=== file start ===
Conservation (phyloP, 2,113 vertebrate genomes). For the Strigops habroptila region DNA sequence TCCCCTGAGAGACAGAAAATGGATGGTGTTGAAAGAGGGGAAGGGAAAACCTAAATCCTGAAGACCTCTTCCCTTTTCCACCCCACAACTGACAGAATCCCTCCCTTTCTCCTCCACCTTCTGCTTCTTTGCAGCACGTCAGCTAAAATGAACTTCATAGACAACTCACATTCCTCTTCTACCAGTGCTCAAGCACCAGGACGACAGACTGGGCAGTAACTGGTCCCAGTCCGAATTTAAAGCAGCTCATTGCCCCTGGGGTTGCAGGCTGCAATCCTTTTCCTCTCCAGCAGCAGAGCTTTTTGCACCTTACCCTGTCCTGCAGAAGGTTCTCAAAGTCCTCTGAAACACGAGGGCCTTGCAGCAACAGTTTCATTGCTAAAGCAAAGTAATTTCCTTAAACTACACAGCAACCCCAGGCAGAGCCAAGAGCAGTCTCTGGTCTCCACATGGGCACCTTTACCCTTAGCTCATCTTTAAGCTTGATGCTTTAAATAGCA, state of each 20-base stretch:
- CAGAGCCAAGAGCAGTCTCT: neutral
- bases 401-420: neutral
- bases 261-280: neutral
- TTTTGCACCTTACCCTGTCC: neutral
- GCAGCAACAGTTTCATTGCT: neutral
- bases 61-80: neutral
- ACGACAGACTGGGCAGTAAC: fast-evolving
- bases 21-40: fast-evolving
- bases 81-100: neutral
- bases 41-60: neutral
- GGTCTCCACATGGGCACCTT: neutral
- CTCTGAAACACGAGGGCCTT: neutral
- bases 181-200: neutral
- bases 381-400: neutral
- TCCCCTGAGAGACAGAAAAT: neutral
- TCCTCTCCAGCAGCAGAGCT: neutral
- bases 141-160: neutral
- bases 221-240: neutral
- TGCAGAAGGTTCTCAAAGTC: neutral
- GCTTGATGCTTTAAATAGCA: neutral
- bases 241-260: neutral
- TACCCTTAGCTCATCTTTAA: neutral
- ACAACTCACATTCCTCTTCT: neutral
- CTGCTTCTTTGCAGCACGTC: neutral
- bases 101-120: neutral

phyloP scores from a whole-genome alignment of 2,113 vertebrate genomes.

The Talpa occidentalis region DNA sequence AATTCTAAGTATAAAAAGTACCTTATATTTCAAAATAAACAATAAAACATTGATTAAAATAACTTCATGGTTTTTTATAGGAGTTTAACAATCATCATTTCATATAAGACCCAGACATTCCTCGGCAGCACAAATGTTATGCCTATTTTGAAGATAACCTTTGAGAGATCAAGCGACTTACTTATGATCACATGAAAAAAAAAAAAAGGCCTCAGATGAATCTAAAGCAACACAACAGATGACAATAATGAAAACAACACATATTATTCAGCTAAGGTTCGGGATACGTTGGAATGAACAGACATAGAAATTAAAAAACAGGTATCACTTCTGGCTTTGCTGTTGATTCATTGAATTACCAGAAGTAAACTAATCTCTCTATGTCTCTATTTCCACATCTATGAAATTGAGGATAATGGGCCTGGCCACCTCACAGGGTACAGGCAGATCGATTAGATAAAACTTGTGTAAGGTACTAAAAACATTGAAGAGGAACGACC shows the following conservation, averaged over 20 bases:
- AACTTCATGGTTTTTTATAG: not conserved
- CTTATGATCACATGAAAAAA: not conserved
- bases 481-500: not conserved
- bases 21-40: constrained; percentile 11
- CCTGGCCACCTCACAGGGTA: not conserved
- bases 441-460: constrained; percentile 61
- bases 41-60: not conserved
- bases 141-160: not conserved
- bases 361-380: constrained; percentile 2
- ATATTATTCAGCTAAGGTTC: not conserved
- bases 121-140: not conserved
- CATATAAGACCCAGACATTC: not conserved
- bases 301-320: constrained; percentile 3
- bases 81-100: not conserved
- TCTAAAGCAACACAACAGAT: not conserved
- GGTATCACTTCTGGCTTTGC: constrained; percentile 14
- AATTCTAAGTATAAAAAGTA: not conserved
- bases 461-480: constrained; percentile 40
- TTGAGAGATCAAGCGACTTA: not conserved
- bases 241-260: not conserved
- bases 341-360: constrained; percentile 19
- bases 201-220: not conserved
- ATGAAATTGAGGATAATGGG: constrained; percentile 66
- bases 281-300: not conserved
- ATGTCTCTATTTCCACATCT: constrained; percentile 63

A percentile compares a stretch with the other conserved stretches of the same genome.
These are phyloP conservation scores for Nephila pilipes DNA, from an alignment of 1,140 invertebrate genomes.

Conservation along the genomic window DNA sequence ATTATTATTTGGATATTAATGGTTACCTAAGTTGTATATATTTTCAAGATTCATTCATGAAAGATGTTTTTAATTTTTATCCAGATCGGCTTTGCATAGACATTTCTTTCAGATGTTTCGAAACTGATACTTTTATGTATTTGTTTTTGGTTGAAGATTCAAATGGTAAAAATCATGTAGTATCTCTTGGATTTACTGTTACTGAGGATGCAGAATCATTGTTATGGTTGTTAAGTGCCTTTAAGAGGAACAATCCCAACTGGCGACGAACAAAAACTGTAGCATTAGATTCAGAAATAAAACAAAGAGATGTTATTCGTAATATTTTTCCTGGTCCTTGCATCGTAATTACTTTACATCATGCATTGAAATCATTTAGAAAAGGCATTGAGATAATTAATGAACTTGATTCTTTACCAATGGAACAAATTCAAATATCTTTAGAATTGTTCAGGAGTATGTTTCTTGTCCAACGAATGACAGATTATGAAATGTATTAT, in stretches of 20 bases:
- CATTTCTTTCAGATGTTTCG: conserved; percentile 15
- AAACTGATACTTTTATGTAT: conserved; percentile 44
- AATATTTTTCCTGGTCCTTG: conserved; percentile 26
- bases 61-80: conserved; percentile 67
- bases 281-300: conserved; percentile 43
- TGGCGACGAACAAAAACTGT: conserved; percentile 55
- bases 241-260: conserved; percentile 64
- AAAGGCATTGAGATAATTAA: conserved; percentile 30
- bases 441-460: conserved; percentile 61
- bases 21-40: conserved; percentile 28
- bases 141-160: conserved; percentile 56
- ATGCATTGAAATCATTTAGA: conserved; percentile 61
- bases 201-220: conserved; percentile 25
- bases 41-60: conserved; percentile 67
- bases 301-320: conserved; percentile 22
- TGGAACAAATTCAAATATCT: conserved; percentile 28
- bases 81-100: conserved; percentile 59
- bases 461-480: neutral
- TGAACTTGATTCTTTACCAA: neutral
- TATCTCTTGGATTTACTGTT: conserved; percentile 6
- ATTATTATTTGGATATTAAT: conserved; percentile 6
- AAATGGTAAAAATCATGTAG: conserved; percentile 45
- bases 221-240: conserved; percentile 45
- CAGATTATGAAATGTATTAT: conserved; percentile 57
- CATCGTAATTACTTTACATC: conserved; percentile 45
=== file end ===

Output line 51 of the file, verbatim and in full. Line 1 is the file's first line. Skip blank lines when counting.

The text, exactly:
- ATGAAATTGAGGATAATGGG: constrained; percentile 66